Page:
CORONEL AND THE FALKLANDS
October, November and December, 19 14
Thus came to an end the German cruiser warfare in the outer seas. With the exception of the Karlsruhe, of which nothing had been heard for some time and which we now know was sunk by an internal explosion on November 4, and the Dresden soon to be hunted down, no German ships of war remained on any of the oceans of the world. It had taken four months from the beginning of the war to achieve this result. Its consequences were far-reaching, and affected simultaneously our position in every part of the globe. The strain was everywhere relaxed. All our enterprises, whether of war or commerce, proceeded in every theatre without the slightest hindrance.
WITH FISHER AT THE ADMIRALTY
November and December, 19 14
'. . . . that pale, that white-faced shore,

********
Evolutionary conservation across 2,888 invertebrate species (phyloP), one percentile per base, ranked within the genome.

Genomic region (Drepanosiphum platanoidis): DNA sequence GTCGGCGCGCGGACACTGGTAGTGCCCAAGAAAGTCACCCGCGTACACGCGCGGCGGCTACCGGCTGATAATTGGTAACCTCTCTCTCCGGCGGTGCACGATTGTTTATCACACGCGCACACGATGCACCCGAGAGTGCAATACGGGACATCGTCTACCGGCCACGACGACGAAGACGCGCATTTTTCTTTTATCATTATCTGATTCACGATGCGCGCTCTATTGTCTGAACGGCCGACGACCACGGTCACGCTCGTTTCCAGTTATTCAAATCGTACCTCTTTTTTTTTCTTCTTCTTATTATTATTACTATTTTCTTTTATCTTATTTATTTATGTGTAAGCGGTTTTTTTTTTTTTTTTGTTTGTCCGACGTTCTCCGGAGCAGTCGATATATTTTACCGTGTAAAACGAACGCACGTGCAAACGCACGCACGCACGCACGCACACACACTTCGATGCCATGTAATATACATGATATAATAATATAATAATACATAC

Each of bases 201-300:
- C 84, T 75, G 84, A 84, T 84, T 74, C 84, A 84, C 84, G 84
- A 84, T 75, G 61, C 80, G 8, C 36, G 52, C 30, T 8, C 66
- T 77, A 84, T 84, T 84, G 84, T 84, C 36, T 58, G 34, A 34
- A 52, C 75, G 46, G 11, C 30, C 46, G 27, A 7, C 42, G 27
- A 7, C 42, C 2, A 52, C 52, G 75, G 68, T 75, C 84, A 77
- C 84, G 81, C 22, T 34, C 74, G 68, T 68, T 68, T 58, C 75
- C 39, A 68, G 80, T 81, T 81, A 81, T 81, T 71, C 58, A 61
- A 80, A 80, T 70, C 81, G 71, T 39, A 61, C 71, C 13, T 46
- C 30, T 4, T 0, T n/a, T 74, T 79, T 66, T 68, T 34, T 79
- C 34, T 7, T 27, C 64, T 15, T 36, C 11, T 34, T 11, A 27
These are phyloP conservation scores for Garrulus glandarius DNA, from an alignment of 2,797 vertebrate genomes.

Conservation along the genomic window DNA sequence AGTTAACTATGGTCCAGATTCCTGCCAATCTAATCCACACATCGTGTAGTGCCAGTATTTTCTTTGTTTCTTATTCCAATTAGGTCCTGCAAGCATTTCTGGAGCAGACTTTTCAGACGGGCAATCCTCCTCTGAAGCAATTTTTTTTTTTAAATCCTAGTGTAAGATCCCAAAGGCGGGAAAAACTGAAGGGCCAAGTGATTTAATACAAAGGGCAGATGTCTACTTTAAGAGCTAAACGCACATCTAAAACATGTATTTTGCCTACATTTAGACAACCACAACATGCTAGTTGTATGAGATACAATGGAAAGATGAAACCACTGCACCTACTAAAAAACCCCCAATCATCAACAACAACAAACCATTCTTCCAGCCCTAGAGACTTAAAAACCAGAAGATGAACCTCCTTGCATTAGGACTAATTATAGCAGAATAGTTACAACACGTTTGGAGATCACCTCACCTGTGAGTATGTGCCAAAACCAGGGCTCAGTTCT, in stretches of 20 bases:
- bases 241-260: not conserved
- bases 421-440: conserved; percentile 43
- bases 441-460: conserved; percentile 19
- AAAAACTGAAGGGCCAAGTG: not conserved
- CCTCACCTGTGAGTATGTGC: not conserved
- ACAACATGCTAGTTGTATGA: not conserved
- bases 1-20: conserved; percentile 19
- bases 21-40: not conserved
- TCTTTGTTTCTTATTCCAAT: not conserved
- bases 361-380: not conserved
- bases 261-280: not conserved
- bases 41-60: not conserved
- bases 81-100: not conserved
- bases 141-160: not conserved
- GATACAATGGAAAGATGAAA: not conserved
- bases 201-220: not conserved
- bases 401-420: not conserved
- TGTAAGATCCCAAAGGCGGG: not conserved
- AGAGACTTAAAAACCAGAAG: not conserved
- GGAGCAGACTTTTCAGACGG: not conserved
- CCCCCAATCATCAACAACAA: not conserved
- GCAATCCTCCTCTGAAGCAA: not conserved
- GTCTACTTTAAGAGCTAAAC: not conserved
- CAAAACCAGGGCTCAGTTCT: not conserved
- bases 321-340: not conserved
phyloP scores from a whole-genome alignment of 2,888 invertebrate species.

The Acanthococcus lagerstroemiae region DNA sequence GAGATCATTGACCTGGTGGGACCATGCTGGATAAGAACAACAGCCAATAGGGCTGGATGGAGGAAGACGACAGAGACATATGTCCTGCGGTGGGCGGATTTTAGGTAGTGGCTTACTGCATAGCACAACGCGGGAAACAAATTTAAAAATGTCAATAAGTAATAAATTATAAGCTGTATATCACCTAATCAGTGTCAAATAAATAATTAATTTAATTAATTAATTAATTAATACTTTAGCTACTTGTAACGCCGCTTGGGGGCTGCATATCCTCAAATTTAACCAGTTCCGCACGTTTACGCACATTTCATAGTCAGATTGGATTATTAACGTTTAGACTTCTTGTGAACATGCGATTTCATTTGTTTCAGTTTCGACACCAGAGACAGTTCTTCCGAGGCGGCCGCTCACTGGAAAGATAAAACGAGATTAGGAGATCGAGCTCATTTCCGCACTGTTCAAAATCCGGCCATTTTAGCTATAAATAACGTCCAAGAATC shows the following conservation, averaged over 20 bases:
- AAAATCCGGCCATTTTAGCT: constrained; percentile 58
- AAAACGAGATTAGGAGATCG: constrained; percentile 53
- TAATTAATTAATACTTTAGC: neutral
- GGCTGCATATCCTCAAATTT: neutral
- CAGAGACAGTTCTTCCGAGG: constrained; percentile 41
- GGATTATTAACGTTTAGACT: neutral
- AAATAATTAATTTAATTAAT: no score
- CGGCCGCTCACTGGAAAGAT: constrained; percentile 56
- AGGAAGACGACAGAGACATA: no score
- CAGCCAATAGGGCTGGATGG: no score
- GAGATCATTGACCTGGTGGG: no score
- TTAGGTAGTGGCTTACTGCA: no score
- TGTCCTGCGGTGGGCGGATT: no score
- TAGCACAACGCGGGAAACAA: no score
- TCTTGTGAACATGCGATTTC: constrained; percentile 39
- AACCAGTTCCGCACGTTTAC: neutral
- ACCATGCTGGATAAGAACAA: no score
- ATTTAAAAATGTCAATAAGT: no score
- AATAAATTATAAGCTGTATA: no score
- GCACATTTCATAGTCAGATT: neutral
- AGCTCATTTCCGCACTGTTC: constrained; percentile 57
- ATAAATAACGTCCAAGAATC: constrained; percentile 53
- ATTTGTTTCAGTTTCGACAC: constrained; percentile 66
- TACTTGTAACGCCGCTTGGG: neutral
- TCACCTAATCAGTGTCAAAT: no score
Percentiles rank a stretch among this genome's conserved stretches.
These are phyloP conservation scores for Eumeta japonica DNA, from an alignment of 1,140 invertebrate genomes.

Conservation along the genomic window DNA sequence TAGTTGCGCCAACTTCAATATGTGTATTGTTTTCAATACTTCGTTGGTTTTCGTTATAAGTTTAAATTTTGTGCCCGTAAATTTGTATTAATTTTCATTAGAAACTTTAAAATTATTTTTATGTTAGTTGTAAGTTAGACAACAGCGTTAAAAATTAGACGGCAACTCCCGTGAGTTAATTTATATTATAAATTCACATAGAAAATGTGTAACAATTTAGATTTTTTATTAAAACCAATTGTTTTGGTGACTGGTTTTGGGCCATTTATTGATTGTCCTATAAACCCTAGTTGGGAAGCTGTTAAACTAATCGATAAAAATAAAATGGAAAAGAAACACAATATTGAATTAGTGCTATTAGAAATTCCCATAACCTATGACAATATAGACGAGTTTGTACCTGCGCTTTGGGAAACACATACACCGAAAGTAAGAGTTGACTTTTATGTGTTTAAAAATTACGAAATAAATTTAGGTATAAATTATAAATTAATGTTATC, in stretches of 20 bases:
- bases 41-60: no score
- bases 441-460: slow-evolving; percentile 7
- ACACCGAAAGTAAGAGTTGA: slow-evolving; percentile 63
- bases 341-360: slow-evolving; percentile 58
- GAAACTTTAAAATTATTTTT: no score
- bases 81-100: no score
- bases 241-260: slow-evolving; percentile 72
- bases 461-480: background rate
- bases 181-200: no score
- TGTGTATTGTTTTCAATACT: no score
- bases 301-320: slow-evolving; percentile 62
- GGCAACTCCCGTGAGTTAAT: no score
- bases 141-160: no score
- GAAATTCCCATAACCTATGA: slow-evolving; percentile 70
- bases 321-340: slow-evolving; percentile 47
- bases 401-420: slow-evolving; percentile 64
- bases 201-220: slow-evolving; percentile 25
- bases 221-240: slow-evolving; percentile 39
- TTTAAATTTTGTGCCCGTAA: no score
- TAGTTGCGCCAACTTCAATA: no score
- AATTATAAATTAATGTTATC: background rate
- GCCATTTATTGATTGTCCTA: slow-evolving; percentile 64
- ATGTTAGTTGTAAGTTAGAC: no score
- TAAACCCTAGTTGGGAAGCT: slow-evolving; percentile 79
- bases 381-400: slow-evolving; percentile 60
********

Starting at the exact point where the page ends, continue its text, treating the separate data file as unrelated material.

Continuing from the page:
whose foot spurns back the ocean's roaring tides
That water-walled bulwark, still secure
And confident from foreign purposes.'
King John. Act II, Sc.i.
To add to the distractions of this hard month of November, 19 14, an invasion scare took a firm hold of the military and naval authorities. It was argued by the War Office that the lull on the fighting fronts would enable the Germans to spare large numbers of good troops — 250,000 if necessary — for the invasion of Great Britain. Lord Kitchener directed all defensive preparations to be made, and Lord Fisher threw himself into the task with gusto. Although, as the reader is aware, I was sceptical on this subject, I felt that the precautions were justifiable, and would at any rate add interest to the life of our coast and Home defence forces. I therefore allowed myself to succumb to the suppressed excitement which grew throughout the highest circles, and did my utmost to aid and speed our preparations.